To select the "best" one of a number of consecutive aquired frames (as stated above) we are looking for the frame with the maximum variance in a subsection of the frame near disk center. The variance is directly correlated to the average contrast of the image and can be calculated using a fast internal routine of the frame grabber's on-board DSP.

Flat Fielding

The read-out noise of the system is very low. Only two pixels are different from zero in dark images, although one pixel column is corrupt and shows an arbitray shift in intensity. But investigation of correlation to the neighbouring columns and autocorrelation of the column showed the column to be consistent itself. So one can determine the shift for each image and correct it by subtraction. Further a large scale asymmetry can be observed. It can be removed by using a flat fielding method developed by K. Burlov-Vasiljev at KIS Freiburg, Germany. This method, which uses a single frame, splits the solar disk into concentric rings and fits polynomials into these. As the disk is supposed to be radial symmetric in large scales the polynomials give the image distortion similar to a Fourier decomposition. Combining the polynomials of the rings this method gives also the center-to-limb variation of the sun.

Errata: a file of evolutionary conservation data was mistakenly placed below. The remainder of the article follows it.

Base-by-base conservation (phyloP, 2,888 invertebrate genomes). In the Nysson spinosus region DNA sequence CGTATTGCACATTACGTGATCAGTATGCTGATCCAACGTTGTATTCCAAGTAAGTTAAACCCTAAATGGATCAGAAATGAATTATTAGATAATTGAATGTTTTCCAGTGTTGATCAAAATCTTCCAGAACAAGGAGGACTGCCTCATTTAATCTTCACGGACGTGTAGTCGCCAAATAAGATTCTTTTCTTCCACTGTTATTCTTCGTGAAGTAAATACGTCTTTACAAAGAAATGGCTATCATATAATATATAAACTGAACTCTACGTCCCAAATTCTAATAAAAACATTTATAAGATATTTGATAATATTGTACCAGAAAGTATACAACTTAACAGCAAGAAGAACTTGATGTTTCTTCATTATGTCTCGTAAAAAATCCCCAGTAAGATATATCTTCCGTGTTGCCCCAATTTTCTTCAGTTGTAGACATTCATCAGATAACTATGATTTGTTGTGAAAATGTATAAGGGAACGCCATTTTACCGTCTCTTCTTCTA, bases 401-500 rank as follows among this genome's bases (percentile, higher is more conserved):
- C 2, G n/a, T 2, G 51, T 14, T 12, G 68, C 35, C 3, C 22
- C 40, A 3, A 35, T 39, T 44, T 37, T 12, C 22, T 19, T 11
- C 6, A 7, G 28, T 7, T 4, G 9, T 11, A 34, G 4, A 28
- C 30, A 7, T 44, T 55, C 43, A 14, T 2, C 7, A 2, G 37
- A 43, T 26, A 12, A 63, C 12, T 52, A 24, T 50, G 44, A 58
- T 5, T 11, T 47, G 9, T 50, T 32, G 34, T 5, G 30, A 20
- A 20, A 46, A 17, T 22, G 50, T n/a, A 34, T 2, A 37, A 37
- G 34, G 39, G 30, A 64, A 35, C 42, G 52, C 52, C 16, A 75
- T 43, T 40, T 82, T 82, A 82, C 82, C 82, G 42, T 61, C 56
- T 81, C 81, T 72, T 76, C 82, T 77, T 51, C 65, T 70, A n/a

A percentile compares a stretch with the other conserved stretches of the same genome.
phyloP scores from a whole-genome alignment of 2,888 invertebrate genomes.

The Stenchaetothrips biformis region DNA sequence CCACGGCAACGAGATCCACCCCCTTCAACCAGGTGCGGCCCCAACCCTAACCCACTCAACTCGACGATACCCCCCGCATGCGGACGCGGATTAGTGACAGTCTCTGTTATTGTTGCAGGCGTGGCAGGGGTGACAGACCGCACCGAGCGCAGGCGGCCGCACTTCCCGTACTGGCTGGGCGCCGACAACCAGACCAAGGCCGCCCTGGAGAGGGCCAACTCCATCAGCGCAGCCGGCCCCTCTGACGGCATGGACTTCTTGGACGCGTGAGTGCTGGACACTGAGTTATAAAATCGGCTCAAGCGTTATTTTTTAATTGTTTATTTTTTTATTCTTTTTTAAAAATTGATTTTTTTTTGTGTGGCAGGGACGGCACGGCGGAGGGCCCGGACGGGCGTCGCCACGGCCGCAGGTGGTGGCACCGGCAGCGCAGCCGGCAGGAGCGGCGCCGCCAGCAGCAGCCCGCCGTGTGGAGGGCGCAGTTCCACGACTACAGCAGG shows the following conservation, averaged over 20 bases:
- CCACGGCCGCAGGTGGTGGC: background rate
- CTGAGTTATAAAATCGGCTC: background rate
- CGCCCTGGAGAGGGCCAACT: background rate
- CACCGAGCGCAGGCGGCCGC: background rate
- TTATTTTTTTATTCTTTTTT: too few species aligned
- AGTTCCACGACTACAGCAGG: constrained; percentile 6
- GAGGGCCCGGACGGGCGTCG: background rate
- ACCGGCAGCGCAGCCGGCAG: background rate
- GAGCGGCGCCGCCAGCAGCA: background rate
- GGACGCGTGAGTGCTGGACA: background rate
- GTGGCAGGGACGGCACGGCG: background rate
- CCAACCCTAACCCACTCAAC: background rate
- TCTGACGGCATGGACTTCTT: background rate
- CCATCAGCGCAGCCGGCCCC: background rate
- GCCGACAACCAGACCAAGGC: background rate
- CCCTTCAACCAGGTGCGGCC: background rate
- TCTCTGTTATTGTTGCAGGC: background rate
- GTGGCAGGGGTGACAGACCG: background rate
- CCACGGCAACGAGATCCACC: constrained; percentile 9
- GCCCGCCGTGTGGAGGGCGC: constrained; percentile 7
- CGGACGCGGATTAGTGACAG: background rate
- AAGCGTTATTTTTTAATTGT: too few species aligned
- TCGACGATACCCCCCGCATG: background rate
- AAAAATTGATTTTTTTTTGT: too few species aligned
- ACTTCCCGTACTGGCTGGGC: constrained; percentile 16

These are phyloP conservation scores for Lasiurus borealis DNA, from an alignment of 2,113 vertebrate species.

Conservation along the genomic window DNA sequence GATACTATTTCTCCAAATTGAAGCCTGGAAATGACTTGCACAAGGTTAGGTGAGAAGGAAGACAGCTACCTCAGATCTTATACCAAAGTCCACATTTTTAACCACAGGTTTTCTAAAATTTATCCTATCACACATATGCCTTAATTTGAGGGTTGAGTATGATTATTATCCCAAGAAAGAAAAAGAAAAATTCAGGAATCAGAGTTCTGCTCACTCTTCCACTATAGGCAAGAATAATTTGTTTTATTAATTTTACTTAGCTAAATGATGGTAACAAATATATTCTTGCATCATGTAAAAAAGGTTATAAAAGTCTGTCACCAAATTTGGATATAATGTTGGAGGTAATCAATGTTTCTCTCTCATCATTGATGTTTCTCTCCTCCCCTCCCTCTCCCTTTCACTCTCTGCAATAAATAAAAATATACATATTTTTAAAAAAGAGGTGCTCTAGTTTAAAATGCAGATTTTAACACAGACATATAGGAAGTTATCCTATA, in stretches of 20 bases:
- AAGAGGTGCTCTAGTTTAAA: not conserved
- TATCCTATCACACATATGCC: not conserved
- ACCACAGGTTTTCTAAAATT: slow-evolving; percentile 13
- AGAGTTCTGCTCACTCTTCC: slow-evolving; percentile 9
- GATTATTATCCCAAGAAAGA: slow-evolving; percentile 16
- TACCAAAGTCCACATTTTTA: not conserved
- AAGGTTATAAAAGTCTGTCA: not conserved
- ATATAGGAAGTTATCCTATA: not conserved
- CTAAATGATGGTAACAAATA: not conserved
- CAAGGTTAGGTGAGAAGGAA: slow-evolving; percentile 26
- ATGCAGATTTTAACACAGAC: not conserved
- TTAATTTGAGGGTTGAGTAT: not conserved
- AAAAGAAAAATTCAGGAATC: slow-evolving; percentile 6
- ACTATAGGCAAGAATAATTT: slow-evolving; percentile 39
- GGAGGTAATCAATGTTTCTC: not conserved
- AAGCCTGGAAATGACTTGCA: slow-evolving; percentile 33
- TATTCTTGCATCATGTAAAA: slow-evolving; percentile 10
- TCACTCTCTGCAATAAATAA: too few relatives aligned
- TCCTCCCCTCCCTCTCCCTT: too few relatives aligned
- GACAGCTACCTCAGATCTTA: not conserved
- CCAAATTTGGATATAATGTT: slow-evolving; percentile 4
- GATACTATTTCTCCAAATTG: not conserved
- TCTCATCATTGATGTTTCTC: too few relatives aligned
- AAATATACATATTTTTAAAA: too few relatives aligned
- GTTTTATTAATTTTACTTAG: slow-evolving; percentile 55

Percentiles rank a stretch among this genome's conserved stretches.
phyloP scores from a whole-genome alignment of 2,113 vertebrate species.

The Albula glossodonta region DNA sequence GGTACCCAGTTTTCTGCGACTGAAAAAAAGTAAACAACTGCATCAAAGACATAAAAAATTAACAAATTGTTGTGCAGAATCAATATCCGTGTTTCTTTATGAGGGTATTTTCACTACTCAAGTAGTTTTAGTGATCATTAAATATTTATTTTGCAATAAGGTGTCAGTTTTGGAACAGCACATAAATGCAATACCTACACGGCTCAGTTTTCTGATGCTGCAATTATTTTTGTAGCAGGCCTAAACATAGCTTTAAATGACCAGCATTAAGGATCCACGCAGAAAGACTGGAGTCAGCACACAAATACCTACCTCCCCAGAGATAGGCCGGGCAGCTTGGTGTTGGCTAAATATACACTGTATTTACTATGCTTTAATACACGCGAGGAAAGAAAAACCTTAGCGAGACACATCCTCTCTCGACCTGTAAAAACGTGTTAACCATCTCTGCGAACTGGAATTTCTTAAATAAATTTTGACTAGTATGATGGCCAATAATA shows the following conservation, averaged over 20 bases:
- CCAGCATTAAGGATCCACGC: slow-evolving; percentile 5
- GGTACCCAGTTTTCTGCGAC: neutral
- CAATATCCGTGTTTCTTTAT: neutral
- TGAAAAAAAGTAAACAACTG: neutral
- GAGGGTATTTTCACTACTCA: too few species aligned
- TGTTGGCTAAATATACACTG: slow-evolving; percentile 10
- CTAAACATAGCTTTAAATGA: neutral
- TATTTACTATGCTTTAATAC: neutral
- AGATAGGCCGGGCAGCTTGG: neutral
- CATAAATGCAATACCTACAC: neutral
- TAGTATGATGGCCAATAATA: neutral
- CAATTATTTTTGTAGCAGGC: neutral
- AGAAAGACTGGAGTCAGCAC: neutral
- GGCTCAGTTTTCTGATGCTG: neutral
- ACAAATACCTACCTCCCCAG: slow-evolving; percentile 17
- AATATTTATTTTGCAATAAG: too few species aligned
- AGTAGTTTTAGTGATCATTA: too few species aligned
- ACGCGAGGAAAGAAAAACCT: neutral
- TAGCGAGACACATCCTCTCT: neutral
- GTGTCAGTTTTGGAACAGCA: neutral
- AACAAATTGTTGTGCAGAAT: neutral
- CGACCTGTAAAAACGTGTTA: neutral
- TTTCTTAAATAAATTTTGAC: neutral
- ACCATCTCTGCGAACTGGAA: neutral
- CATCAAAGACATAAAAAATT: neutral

Image Centering and Orientation

Image center coordinates (x0, y0) are determined by looking for the middle between the maximum gradient positions along several pixel rows (for x0) and columns (for y0) and averaging the row and column data. The image is shifted near to center by an integer amount of pixels to avoid data distortions due to pixel averaging. Because of the equatorial mounting of the telescope we don't have a systematic image rotation during the day. Therefore the correction angle δP which denotes the inclination of the E-W-direction with respect to the frame axes is constant beside some small variations (less than ±0.2deg) due to small shortcomings of the telescope and the mounting. It can be determined and checked from time to time by recording a set of images with turned-off tracking system and computing the track of the disk centers. Heliographical positions can be given better than ±0.5deg.